Back in the band’s heyday, Elizabeth put on a snarl over her Midwestern smile, Andrew let his unwashed hair grow past his chin, and Zoe was the lesbian all the straight women wanted to sleep with. Now nearing fifty, they all live within shouting distance in the same neighborhood deep in gentrified Brooklyn, and the trappings of the adult world seem to have arrived with ease. But the summer that their children reach maturity (and start sleeping together), the fabric of the adults’ lives suddenly begins to unravel, and the secrets and revelations that are finally let loose—about themselves, and about the famous fourth band member who soared and fell without them—can never be reclaimed.

Straub packs wisdom and insight and humor together in a satisfying book about neighbors and nosiness, ambition and pleasure, the excitement of youth, the shock of middle age, and the fact that our passions—be they food, or friendship, or music—never go away, they just evolve and grow along with us

The second to last book, Some Kind of Happiness, is considered to be a children’s book. But I added it because I have yet to read a book about a child facing depression. It is this exact kind of book I wish I would have read growing up. I am beyond happy that a book, such as Some Kind of Happiness, is being published and marketed towards the younger generation. I am sure it’ll bring about a good, positive conversation about mental illness amongst youngsters and how to cope.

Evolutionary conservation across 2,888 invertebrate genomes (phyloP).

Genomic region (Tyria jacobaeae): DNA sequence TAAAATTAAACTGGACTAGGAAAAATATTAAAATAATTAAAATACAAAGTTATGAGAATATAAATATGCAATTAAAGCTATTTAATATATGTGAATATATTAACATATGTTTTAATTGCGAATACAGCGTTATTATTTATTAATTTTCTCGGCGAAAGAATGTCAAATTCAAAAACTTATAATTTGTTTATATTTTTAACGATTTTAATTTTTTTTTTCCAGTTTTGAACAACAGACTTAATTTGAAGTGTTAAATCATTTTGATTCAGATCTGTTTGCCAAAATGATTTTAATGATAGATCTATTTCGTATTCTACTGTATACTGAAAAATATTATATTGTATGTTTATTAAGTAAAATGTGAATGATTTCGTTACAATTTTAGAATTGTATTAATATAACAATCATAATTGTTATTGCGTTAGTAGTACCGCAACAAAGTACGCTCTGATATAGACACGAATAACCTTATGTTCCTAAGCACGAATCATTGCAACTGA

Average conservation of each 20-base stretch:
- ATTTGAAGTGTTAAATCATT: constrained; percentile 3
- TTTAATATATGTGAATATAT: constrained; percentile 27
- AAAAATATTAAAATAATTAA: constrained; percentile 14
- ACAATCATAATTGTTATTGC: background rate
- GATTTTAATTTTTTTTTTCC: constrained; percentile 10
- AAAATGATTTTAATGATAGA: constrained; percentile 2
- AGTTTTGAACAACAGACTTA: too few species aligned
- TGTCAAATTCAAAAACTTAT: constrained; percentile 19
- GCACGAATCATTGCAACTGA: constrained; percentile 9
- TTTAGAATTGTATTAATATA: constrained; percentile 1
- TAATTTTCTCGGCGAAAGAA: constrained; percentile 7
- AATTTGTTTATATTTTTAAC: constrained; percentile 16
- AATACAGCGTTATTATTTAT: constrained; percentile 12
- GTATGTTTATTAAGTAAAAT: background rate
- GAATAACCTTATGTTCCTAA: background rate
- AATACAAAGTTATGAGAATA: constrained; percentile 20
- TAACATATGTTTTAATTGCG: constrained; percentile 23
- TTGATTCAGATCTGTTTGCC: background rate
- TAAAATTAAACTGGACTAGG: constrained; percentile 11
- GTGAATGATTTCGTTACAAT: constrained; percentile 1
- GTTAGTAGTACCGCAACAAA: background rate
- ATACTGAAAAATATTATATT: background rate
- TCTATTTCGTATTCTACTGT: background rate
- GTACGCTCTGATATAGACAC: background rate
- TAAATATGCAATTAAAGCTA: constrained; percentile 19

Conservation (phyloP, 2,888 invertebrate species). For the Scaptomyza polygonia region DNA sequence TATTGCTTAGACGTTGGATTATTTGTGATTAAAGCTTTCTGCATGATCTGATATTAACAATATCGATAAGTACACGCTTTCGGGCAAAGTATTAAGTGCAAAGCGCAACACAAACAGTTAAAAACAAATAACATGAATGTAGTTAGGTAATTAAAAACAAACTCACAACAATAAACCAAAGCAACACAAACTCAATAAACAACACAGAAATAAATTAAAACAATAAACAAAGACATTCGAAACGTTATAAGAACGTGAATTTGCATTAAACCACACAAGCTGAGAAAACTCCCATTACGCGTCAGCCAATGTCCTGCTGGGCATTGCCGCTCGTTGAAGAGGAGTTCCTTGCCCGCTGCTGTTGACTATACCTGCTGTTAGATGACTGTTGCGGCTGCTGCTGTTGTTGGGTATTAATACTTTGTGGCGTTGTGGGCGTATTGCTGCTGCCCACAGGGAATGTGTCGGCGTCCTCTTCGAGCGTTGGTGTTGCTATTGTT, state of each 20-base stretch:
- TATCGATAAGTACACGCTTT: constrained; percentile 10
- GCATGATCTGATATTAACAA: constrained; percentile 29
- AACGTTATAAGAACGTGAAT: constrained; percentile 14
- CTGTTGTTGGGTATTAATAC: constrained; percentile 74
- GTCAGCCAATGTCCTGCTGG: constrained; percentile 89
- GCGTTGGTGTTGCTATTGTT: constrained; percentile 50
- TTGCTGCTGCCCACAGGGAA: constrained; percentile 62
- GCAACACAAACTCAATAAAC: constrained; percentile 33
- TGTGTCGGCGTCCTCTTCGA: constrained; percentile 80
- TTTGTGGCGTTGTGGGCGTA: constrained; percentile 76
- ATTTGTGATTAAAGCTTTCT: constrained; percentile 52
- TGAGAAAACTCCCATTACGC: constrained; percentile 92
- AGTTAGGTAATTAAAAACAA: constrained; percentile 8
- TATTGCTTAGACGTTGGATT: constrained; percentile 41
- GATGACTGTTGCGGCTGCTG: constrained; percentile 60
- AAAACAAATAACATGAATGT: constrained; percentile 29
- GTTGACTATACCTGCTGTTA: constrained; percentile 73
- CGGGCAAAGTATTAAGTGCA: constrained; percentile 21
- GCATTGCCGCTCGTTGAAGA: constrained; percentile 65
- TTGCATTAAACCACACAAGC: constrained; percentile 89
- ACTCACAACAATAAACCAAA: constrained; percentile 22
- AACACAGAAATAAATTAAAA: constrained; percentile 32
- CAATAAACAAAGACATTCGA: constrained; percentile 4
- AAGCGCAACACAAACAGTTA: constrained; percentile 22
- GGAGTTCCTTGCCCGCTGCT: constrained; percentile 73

If you’re looking for more books that are soon-to-be published, take a look at The Millions’ Most Anticipated: The Great 2016 Book Preview I – Spring and Summer and Flavorwire’s The 50 Most Anticipated Books of 2016. Oh, and I would like to apologize for causing you to completely deflate your bank account due to the crazy amount of books you’ll soon be purchasing 😛

☆ Nikki